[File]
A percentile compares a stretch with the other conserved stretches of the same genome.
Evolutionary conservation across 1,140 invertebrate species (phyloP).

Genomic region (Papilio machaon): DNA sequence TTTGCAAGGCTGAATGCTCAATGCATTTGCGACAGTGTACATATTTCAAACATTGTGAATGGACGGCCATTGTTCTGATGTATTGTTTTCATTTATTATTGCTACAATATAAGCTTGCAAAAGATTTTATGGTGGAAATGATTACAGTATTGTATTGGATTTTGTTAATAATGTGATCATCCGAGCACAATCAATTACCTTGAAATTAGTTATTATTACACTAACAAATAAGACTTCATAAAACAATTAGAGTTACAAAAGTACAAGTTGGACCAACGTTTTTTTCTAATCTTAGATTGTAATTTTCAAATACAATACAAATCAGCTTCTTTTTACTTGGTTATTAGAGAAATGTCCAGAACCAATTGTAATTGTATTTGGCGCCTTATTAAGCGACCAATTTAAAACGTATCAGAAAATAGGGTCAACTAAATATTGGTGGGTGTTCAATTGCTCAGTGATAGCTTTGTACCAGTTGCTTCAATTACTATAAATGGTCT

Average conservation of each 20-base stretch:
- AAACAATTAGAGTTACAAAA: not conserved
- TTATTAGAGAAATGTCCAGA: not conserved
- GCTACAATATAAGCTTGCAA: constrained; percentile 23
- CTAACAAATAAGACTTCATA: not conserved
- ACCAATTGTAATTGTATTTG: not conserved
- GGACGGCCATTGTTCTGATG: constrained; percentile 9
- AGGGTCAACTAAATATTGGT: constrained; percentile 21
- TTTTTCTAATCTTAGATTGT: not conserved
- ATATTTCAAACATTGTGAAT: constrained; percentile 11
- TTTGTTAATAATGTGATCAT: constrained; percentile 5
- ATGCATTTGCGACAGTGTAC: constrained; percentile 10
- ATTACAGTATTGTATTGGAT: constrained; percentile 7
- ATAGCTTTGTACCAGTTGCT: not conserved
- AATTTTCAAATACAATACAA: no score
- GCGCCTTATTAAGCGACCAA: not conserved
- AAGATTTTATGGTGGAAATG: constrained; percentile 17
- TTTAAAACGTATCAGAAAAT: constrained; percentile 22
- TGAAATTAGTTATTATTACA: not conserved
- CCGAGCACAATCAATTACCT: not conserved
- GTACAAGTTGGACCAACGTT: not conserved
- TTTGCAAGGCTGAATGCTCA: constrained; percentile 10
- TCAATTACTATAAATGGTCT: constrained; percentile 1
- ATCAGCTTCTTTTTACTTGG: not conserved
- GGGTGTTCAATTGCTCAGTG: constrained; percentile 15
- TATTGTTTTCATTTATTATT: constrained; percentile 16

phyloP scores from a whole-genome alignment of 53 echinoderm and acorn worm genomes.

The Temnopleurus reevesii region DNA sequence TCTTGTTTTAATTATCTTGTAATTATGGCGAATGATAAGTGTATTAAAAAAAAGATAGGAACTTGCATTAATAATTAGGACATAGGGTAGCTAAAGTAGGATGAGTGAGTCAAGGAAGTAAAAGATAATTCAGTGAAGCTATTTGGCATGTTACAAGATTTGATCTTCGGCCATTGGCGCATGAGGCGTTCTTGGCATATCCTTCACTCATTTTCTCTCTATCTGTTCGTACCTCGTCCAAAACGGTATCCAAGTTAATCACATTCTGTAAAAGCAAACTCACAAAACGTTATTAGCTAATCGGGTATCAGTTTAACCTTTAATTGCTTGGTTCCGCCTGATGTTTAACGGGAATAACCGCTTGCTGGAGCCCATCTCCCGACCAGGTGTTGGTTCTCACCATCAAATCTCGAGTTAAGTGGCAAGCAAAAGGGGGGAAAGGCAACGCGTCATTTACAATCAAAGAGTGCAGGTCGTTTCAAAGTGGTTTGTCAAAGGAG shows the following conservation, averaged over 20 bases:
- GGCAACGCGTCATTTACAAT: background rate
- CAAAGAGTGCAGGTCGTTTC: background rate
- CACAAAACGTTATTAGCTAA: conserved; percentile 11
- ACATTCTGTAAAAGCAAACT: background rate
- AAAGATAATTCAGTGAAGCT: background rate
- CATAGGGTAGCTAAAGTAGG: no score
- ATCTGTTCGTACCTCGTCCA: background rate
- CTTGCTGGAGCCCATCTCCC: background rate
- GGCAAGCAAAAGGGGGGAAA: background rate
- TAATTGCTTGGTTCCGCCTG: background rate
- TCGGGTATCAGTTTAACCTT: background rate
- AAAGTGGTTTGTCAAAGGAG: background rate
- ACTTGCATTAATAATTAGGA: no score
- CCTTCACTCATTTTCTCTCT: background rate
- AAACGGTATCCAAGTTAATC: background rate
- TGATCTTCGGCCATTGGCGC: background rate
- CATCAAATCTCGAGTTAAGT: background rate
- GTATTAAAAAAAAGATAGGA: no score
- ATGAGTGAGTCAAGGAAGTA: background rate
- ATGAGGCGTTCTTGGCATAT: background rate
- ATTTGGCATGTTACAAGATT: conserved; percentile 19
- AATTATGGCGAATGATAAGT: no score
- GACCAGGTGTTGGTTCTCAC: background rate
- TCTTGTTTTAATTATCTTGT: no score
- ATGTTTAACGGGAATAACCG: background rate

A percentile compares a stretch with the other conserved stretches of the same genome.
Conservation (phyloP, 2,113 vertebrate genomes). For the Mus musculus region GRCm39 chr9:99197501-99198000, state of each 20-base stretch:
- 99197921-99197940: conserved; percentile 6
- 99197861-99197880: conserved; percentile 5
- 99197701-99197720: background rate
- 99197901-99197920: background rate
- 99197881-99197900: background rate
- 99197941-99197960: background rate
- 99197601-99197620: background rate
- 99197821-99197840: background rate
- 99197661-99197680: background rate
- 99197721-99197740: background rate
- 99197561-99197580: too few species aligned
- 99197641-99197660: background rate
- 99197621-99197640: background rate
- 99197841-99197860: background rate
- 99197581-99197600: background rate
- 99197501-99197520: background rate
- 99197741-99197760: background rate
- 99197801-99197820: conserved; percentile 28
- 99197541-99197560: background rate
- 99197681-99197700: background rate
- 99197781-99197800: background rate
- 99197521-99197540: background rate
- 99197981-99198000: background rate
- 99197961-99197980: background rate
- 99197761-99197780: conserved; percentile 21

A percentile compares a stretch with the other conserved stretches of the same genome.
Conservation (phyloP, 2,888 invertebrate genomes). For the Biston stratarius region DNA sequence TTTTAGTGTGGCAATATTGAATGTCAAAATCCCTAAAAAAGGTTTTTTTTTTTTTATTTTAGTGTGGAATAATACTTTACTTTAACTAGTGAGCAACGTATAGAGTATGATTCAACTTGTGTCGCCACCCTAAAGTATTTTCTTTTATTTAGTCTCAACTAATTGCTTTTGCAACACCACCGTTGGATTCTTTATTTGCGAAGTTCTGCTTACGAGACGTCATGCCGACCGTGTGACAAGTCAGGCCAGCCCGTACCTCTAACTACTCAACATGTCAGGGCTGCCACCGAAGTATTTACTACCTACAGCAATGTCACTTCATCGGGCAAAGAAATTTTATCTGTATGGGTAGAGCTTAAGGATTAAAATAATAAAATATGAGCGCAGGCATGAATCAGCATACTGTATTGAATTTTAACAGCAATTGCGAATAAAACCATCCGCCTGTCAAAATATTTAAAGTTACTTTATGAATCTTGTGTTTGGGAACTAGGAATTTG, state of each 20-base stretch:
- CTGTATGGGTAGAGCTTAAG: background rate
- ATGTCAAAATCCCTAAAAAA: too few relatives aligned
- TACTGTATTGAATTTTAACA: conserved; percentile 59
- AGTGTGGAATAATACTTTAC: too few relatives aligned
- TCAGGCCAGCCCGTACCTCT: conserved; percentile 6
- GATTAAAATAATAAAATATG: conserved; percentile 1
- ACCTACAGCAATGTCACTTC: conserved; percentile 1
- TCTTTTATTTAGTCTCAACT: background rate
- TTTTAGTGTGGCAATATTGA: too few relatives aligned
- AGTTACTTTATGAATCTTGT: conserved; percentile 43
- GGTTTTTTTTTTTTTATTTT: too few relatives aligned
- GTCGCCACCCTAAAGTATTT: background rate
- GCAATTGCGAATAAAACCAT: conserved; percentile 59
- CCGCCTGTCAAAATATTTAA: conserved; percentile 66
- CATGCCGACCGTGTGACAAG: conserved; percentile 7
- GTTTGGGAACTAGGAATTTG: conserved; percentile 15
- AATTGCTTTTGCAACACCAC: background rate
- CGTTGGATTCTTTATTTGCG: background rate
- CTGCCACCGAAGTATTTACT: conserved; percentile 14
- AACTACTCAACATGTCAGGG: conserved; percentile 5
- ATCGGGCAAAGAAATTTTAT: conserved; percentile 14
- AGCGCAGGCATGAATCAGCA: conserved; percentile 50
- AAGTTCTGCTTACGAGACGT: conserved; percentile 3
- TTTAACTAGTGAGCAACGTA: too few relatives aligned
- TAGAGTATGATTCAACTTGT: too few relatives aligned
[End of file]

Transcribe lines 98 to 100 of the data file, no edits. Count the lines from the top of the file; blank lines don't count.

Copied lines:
- GCAATTGCGAATAAAACCAT: conserved; percentile 59
- CCGCCTGTCAAAATATTTAA: conserved; percentile 66
- CATGCCGACCGTGTGACAAG: conserved; percentile 7